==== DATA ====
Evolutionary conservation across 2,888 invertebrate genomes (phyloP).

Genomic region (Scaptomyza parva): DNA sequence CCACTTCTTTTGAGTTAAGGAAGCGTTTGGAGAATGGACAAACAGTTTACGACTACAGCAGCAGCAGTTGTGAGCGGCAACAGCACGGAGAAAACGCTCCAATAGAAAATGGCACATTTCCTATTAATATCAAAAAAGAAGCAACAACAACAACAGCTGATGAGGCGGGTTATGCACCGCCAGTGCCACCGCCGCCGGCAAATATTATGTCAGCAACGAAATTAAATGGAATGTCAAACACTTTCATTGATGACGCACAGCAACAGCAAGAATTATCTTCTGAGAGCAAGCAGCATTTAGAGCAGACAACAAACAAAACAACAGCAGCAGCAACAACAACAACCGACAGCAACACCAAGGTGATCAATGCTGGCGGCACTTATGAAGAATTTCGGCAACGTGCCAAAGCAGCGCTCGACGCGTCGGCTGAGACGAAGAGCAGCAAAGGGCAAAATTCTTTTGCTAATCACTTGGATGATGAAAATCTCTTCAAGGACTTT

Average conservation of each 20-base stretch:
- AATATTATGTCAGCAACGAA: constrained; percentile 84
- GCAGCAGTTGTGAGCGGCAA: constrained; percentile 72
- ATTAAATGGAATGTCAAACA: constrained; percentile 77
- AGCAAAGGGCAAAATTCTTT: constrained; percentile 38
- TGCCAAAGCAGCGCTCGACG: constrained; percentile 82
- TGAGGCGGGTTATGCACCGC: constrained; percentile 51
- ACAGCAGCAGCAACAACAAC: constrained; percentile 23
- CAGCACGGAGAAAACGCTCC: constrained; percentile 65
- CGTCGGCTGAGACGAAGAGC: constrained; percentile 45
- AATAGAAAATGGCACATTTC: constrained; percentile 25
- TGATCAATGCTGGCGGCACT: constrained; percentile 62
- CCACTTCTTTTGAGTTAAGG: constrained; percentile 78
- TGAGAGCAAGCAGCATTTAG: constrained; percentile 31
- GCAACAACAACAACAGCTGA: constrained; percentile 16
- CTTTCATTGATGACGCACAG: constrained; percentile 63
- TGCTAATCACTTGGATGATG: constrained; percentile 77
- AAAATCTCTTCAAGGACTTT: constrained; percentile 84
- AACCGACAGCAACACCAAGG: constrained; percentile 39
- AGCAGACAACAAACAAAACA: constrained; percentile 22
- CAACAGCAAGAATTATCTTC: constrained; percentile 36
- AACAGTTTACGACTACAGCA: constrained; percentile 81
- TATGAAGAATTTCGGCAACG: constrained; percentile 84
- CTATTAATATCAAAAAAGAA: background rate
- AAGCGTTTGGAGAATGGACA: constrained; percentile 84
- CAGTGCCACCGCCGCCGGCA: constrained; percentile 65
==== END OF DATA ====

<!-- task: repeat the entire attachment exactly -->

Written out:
Evolutionary conservation across 2,888 invertebrate genomes (phyloP).

Genomic region (Scaptomyza parva): DNA sequence CCACTTCTTTTGAGTTAAGGAAGCGTTTGGAGAATGGACAAACAGTTTACGACTACAGCAGCAGCAGTTGTGAGCGGCAACAGCACGGAGAAAACGCTCCAATAGAAAATGGCACATTTCCTATTAATATCAAAAAAGAAGCAACAACAACAACAGCTGATGAGGCGGGTTATGCACCGCCAGTGCCACCGCCGCCGGCAAATATTATGTCAGCAACGAAATTAAATGGAATGTCAAACACTTTCATTGATGACGCACAGCAACAGCAAGAATTATCTTCTGAGAGCAAGCAGCATTTAGAGCAGACAACAAACAAAACAACAGCAGCAGCAACAACAACAACCGACAGCAACACCAAGGTGATCAATGCTGGCGGCACTTATGAAGAATTTCGGCAACGTGCCAAAGCAGCGCTCGACGCGTCGGCTGAGACGAAGAGCAGCAAAGGGCAAAATTCTTTTGCTAATCACTTGGATGATGAAAATCTCTTCAAGGACTTT

Average conservation of each 20-base stretch:
- AATATTATGTCAGCAACGAA: constrained; percentile 84
- GCAGCAGTTGTGAGCGGCAA: constrained; percentile 72
- ATTAAATGGAATGTCAAACA: constrained; percentile 77
- AGCAAAGGGCAAAATTCTTT: constrained; percentile 38
- TGCCAAAGCAGCGCTCGACG: constrained; percentile 82
- TGAGGCGGGTTATGCACCGC: constrained; percentile 51
- ACAGCAGCAGCAACAACAAC: constrained; percentile 23
- CAGCACGGAGAAAACGCTCC: constrained; percentile 65
- CGTCGGCTGAGACGAAGAGC: constrained; percentile 45
- AATAGAAAATGGCACATTTC: constrained; percentile 25
- TGATCAATGCTGGCGGCACT: constrained; percentile 62
- CCACTTCTTTTGAGTTAAGG: constrained; percentile 78
- TGAGAGCAAGCAGCATTTAG: constrained; percentile 31
- GCAACAACAACAACAGCTGA: constrained; percentile 16
- CTTTCATTGATGACGCACAG: constrained; percentile 63
- TGCTAATCACTTGGATGATG: constrained; percentile 77
- AAAATCTCTTCAAGGACTTT: constrained; percentile 84
- AACCGACAGCAACACCAAGG: constrained; percentile 39
- AGCAGACAACAAACAAAACA: constrained; percentile 22
- CAACAGCAAGAATTATCTTC: constrained; percentile 36
- AACAGTTTACGACTACAGCA: constrained; percentile 81
- TATGAAGAATTTCGGCAACG: constrained; percentile 84
- CTATTAATATCAAAAAAGAA: background rate
- AAGCGTTTGGAGAATGGACA: constrained; percentile 84
- CAGTGCCACCGCCGCCGGCA: constrained; percentile 65